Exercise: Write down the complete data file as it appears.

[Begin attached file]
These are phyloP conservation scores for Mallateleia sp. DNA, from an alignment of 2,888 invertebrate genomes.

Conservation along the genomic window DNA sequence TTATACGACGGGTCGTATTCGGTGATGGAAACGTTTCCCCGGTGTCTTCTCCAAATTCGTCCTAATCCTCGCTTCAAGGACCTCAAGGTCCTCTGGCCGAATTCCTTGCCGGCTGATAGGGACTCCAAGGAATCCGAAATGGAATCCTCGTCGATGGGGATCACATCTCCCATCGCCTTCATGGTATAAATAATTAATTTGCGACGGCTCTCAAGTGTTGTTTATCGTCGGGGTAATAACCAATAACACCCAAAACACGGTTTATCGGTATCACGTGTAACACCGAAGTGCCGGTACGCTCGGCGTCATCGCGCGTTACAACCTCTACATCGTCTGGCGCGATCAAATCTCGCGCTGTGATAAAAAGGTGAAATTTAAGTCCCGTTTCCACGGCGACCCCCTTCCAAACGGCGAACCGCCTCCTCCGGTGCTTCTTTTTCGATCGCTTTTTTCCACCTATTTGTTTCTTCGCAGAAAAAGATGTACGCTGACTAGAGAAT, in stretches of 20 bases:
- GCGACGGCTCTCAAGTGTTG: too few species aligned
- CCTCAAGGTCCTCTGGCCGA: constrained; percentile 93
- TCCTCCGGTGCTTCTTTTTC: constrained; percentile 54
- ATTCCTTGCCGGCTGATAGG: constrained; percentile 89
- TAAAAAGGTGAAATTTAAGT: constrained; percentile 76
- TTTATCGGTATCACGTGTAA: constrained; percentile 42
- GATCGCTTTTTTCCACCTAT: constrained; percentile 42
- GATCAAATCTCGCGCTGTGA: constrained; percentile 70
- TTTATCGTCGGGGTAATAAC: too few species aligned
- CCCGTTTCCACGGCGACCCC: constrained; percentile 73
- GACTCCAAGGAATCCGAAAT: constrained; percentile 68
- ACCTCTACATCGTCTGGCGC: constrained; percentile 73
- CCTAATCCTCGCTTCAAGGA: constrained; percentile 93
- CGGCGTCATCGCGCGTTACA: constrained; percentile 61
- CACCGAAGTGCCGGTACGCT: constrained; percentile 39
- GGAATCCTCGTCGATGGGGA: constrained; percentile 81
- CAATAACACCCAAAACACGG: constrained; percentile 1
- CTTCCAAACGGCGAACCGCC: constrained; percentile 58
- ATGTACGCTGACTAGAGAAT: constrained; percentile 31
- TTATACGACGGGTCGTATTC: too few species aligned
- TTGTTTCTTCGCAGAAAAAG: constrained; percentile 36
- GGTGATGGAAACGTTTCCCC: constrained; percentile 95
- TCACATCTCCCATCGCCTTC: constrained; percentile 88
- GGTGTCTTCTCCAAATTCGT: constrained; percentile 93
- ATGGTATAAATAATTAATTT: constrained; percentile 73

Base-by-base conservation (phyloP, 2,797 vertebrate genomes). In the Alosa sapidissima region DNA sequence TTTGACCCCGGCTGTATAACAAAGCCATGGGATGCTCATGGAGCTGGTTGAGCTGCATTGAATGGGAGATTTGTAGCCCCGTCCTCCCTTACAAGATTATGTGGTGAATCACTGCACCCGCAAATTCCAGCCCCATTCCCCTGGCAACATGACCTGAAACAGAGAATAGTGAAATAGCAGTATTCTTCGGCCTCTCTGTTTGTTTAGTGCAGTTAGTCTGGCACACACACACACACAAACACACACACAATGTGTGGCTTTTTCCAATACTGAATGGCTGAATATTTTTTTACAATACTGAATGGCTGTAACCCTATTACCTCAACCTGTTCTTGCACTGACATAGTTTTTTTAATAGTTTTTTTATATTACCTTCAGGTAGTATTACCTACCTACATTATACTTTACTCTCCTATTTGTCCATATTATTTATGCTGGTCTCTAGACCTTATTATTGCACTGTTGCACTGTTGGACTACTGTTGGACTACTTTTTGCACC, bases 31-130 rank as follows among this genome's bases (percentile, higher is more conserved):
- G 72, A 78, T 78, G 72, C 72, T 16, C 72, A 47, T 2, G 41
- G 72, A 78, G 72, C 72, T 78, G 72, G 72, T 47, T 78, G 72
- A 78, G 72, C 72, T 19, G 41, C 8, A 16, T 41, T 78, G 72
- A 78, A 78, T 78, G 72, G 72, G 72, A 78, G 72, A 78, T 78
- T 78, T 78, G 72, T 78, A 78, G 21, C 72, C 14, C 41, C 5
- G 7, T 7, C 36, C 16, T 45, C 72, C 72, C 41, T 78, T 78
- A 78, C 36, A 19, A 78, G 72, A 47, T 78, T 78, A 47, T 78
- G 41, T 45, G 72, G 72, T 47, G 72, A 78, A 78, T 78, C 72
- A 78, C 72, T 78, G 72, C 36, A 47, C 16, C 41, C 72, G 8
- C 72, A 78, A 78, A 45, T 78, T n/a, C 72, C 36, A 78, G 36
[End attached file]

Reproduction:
These are phyloP conservation scores for Mallateleia sp. DNA, from an alignment of 2,888 invertebrate genomes.

Conservation along the genomic window DNA sequence TTATACGACGGGTCGTATTCGGTGATGGAAACGTTTCCCCGGTGTCTTCTCCAAATTCGTCCTAATCCTCGCTTCAAGGACCTCAAGGTCCTCTGGCCGAATTCCTTGCCGGCTGATAGGGACTCCAAGGAATCCGAAATGGAATCCTCGTCGATGGGGATCACATCTCCCATCGCCTTCATGGTATAAATAATTAATTTGCGACGGCTCTCAAGTGTTGTTTATCGTCGGGGTAATAACCAATAACACCCAAAACACGGTTTATCGGTATCACGTGTAACACCGAAGTGCCGGTACGCTCGGCGTCATCGCGCGTTACAACCTCTACATCGTCTGGCGCGATCAAATCTCGCGCTGTGATAAAAAGGTGAAATTTAAGTCCCGTTTCCACGGCGACCCCCTTCCAAACGGCGAACCGCCTCCTCCGGTGCTTCTTTTTCGATCGCTTTTTTCCACCTATTTGTTTCTTCGCAGAAAAAGATGTACGCTGACTAGAGAAT, in stretches of 20 bases:
- GCGACGGCTCTCAAGTGTTG: too few species aligned
- CCTCAAGGTCCTCTGGCCGA: constrained; percentile 93
- TCCTCCGGTGCTTCTTTTTC: constrained; percentile 54
- ATTCCTTGCCGGCTGATAGG: constrained; percentile 89
- TAAAAAGGTGAAATTTAAGT: constrained; percentile 76
- TTTATCGGTATCACGTGTAA: constrained; percentile 42
- GATCGCTTTTTTCCACCTAT: constrained; percentile 42
- GATCAAATCTCGCGCTGTGA: constrained; percentile 70
- TTTATCGTCGGGGTAATAAC: too few species aligned
- CCCGTTTCCACGGCGACCCC: constrained; percentile 73
- GACTCCAAGGAATCCGAAAT: constrained; percentile 68
- ACCTCTACATCGTCTGGCGC: constrained; percentile 73
- CCTAATCCTCGCTTCAAGGA: constrained; percentile 93
- CGGCGTCATCGCGCGTTACA: constrained; percentile 61
- CACCGAAGTGCCGGTACGCT: constrained; percentile 39
- GGAATCCTCGTCGATGGGGA: constrained; percentile 81
- CAATAACACCCAAAACACGG: constrained; percentile 1
- CTTCCAAACGGCGAACCGCC: constrained; percentile 58
- ATGTACGCTGACTAGAGAAT: constrained; percentile 31
- TTATACGACGGGTCGTATTC: too few species aligned
- TTGTTTCTTCGCAGAAAAAG: constrained; percentile 36
- GGTGATGGAAACGTTTCCCC: constrained; percentile 95
- TCACATCTCCCATCGCCTTC: constrained; percentile 88
- GGTGTCTTCTCCAAATTCGT: constrained; percentile 93
- ATGGTATAAATAATTAATTT: constrained; percentile 73

Base-by-base conservation (phyloP, 2,797 vertebrate genomes). In the Alosa sapidissima region DNA sequence TTTGACCCCGGCTGTATAACAAAGCCATGGGATGCTCATGGAGCTGGTTGAGCTGCATTGAATGGGAGATTTGTAGCCCCGTCCTCCCTTACAAGATTATGTGGTGAATCACTGCACCCGCAAATTCCAGCCCCATTCCCCTGGCAACATGACCTGAAACAGAGAATAGTGAAATAGCAGTATTCTTCGGCCTCTCTGTTTGTTTAGTGCAGTTAGTCTGGCACACACACACACACAAACACACACACAATGTGTGGCTTTTTCCAATACTGAATGGCTGAATATTTTTTTACAATACTGAATGGCTGTAACCCTATTACCTCAACCTGTTCTTGCACTGACATAGTTTTTTTAATAGTTTTTTTATATTACCTTCAGGTAGTATTACCTACCTACATTATACTTTACTCTCCTATTTGTCCATATTATTTATGCTGGTCTCTAGACCTTATTATTGCACTGTTGCACTGTTGGACTACTGTTGGACTACTTTTTGCACC, bases 31-130 rank as follows among this genome's bases (percentile, higher is more conserved):
- G 72, A 78, T 78, G 72, C 72, T 16, C 72, A 47, T 2, G 41
- G 72, A 78, G 72, C 72, T 78, G 72, G 72, T 47, T 78, G 72
- A 78, G 72, C 72, T 19, G 41, C 8, A 16, T 41, T 78, G 72
- A 78, A 78, T 78, G 72, G 72, G 72, A 78, G 72, A 78, T 78
- T 78, T 78, G 72, T 78, A 78, G 21, C 72, C 14, C 41, C 5
- G 7, T 7, C 36, C 16, T 45, C 72, C 72, C 41, T 78, T 78
- A 78, C 36, A 19, A 78, G 72, A 47, T 78, T 78, A 47, T 78
- G 41, T 45, G 72, G 72, T 47, G 72, A 78, A 78, T 78, C 72
- A 78, C 72, T 78, G 72, C 36, A 47, C 16, C 41, C 72, G 8
- C 72, A 78, A 78, A 45, T 78, T n/a, C 72, C 36, A 78, G 36